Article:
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There are also a few mini games towards the end, that I honestly wish I got to see more of in the beginning. There are some stealth missions, which, if you fail too many times you’re given the option to skip. There’s also a point where you learn how to ride your horse by doing quick-time events with the arrow keys. Since there weren’t any mini games up until that point, it took me by surprise, but it was a welcome change of pace, and one I would have liked to see more of.

Now, I have to talk about the aspect that really hurt my experience: the battles. Tales of Vogar has a turn-based combat system that’s easy to figure out. Each of our playable characters has three options: basic attacks, special attacks that consume MP, and a third choice which, depending on who they are, will restore some MP or give them a special status effect. In the top right corner, we see the order in which our team and the enemies will attack. We also choose everyone’s move at the beginning of each turn, so after choices are made, there’s no going back no matter what happens before their turn arrives.

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It’s easy to die in Tales of Vogar, and while that’s not inherently a bad thing, it became quite frustrating. Whenever there’s more than one enemy (and thankfully the most I had to deal with at once was three), even while having three characters on your side, the enemies can quickly overwhelm you and take you down no problem. Like I mentioned, there are three actions for you to choose from, and I can easily say that one of them may as well not be there. The regular attacks don’t do nearly as much damage as the enemies, so sometimes using a regular attack instead of a skill will be the difference between life and death.

 That being said, you have to get lucky. In Tales of Vogar, I couldn’t really strategize. The enemies were more often than not the ones going first, and it all depended on who they attacked, and sometimes, whether I could guess who Jane should heal. There was one particular enemy where it was impossible to win because of the confusion ailment that wouldn’t let me do anything until I died. It became tiring, and when I finally did beat the boss, I didn’t feel much joy, rather than “finally, it’s over.”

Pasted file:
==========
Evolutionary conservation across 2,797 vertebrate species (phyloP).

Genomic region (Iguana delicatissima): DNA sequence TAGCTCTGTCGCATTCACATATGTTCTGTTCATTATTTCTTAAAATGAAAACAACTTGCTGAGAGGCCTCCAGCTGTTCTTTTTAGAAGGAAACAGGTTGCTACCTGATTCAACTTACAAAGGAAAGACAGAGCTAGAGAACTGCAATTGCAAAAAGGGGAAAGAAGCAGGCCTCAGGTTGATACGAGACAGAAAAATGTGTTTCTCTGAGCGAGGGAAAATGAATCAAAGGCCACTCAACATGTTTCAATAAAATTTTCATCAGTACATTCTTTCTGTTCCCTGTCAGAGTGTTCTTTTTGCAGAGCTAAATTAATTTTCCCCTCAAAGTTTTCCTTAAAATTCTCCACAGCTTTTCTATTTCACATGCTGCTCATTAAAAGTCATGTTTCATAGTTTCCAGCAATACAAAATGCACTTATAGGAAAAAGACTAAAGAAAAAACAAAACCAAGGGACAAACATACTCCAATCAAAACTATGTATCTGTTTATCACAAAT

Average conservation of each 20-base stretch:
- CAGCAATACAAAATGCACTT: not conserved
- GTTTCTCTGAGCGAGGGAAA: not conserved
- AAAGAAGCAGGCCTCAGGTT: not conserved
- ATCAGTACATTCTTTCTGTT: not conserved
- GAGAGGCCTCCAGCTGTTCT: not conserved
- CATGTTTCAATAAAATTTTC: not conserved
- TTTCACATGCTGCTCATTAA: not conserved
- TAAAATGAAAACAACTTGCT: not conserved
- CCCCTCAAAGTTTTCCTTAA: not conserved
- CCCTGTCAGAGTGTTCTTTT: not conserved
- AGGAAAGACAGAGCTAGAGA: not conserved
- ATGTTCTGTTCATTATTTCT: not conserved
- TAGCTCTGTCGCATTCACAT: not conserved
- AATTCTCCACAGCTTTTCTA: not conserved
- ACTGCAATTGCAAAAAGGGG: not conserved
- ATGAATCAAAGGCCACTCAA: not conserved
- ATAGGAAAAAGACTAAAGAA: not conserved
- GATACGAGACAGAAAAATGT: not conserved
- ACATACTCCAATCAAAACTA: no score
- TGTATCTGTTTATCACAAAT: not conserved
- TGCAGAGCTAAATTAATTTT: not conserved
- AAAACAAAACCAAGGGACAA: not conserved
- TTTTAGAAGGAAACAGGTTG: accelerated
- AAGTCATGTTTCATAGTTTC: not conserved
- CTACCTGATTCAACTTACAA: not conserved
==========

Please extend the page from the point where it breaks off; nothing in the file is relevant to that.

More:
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The environments are pretty cool

You might be saying, “Inanna, just go level up your characters and come back to fight them when you’re stronger!” and I would have loved to, except…you can’t. There are only a set number of enemies that spawn, and even then, these enemies scale up with you. So there’s no grinding levels to make life easier. Usually I would love that, because grinding is my enemy, but in this case, it’s something I think I would have preferred. There’s also not much upgrading to do weapon or armor-wise, which was a bit of a disappointment, as that’s one of my favorite things to do in games like these.

Tales of Vogar is a great game, and the passion that went into each soundtrack, each area, each quest, and each character will not go unnoticed. For the first third of this game, I had an amazing time making my way through the storyline and meeting side characters I knew I’d fall in love with, but it’s near the end that my enjoyment turned a little sour. Still, despite my frustrations, Tales Of Vogar – Lost Descendants was worth pushing through those final battles and making my way to its glorious end.

Inanna played Tales Of Vogar – Lost Descendants on PC with her own copy.